The horse racing draw is normally made by Weatherbys (the sport’s administrative arm) on the day the horses are declared to run – usually two days before the race. The draw is computerised, with numbers randomly allocated against a horse’s name. It’s pure ‘luck of the draw’.
Usually with a horse racing draw, stall 1 is on the left, while the highest number is furthest to the right. On left-handed courses the lowest draw is next to the inside rail, while the highest draw is next to the inside rail for a right-handed track.
Why is the horse racing draw important?
The horse racing draw can have a significant effect on the outcome of a race, particularly when there are a lot of runners. The more runners in a race, the more important the draw.
The draw is more relevant at some courses than others. Chester is a good example. It’s a fast, almost circular course and a horse drawn with a low number has a big advantage, particularly in sprints.
How can the horse racing draw affect the outcome of a race?
For example, in sprint races on a left-handed course, if a horse drawn low is slow leaving the starting stalls, those drawn on outside of it can get over towards the rail. That puts the horse drawn low at a disadvantage, as it then needs to move out wide to go around them.
As for longer races around bends, the horse drawn closest to the rail has less distance to cover is more likely to have an advantage.
What is a horse racing draw bias?
A horse racing draw bias refers to whether or not a horse has an advantage or disadvantage from the stall they have been drawn in.
Let’s take a 400m race in athletics as an example. If the lanes weren’t staggered, the person on the inside lane would have a decisive advantage over the other lanes, as he or she would have a shorter distance to run.
A tight, left-handed racecourse with a short home straight is the perfect formula to produce a draw bias. Being drawn low, especially in a sprint race, is an advantage as the horses near to the rail have less distance to cover.
Which racecourses have the biggest horse racing draw bias?
These are several courses with a strong horse racing draw bias. Here are a few examples.
Chester has the best-known horse racing draw bias of any course in the country. Horses drawn low in five-furlong sprint races have a massive advantage. Those drawn in stalls 1, 2 or 3 invariably start at shorter prices than their chance on form suggests.
The opposite is true in straight races at Lingfield. A high draw puts horses closer to the rail than those drawn lower. Races of between five and seven furlongs display the draw bias most often. Horses drawn in gates 5 to 8 win more often than those that start in gates 1 to 4.
At Beverley, the last furlong is uphill and slopes to the right. That gives a distinct advantage to horses drawn high who can maintain their position in the closing stages. Similar comments apply to Salisbury and Carlisle in five- and six-furlong races.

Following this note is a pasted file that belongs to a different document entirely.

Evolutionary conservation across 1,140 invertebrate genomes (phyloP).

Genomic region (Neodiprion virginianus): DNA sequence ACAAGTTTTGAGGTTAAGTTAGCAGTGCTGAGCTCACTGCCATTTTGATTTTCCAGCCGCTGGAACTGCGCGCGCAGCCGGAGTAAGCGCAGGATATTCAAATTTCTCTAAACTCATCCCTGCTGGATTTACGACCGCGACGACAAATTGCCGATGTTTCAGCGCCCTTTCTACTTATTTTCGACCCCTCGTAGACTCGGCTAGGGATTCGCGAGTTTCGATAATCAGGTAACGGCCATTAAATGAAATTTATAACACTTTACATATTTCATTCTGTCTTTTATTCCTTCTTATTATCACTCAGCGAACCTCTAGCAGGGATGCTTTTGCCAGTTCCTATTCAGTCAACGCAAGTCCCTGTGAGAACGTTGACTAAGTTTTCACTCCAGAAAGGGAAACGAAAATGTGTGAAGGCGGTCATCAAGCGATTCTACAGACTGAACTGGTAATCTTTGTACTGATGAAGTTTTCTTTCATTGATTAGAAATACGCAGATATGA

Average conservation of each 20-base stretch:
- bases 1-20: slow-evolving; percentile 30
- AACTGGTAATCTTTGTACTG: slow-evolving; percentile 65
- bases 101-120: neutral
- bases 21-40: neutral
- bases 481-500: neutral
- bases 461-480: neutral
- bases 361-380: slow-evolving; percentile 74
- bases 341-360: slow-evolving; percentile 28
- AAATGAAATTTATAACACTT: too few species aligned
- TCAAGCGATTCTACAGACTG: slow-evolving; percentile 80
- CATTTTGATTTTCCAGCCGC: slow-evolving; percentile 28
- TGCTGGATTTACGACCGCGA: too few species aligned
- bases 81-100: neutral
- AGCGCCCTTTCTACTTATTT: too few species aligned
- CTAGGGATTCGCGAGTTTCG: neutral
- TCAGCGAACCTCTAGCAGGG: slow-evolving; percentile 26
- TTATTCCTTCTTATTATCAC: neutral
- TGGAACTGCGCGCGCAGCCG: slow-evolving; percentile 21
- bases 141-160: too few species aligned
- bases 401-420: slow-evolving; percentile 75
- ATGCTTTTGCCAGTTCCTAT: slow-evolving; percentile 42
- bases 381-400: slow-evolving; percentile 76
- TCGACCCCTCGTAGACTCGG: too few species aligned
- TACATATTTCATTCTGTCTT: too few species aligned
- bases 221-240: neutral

Epsom’s five-furlong course is practically all downhill and is the fastest in the country. High numbers have an advantage as they’re drawn against the rails. However, for six- and seven-furlong races, which start from spurs and run downhill to the home turn, low numbers are the ones to be on.
Catterick is a sharp, left-handed track. Runners drawn low in races between five and seven furlongs do better than those drawn in the higher numbered stalls.
Why should a horse racing draw matter with a race run in a straight line?
That’s a very good question. There’s no apparent advantage for a horse drawn on the inside because there are no bends, so all the horses have exactly the same distance to travel.
However, it’s not like a 100m sprint in athletics where all the runners have to stay within their lane. In horse racing, the runners tend to bunch together as the race progresses. That can lead to interference, particularly when there are lots of runners.
Furthermore, weather conditions can affect the state of the course. For instance, if it has rained heavily, the way the course drains could make one section of the course quicker than the rest, creating a bias. A course that has a camber and directs the water towards the inside or outside rail will mean that horses drawn on that side will find the turf heavier and slower than the part of the course from which it has drained.
Can the horse racing draw make a difference in long-distance races?
Yes. Usually, the longer the race, the less relevance can be attached to the horse racing draw. However, here are two examples of big races where the draw is a major factor.
First, the Queen’s Vase at Royal Ascot. This race used to be run over two miles (3200m) but its distance was reduced to one mile six furlongs (2800m) a few years ago. There’s a sharp right-hand bend after about one furlong (200m), meaning that horses drawn on the outside (the stands side) have to run wide, putting them at an early disadvantage.
Second, the Northumberland Plate at Newcastle, run over two miles (3200m). This is among the most competitive handicaps of the year and there is always a large field of about 20 runners. After about a furlong there’s a left-hand bend. Again, those drawn on the stands side are disadvantaged.
So, the draw really can make a difference?
It certainly can, and it’s something that should be borne in mind when planning your bets. So, alongside the type of horse racing track, the state of the ground, the form of the horse and other considerations don’t leave the horse racing draw out of your calculations.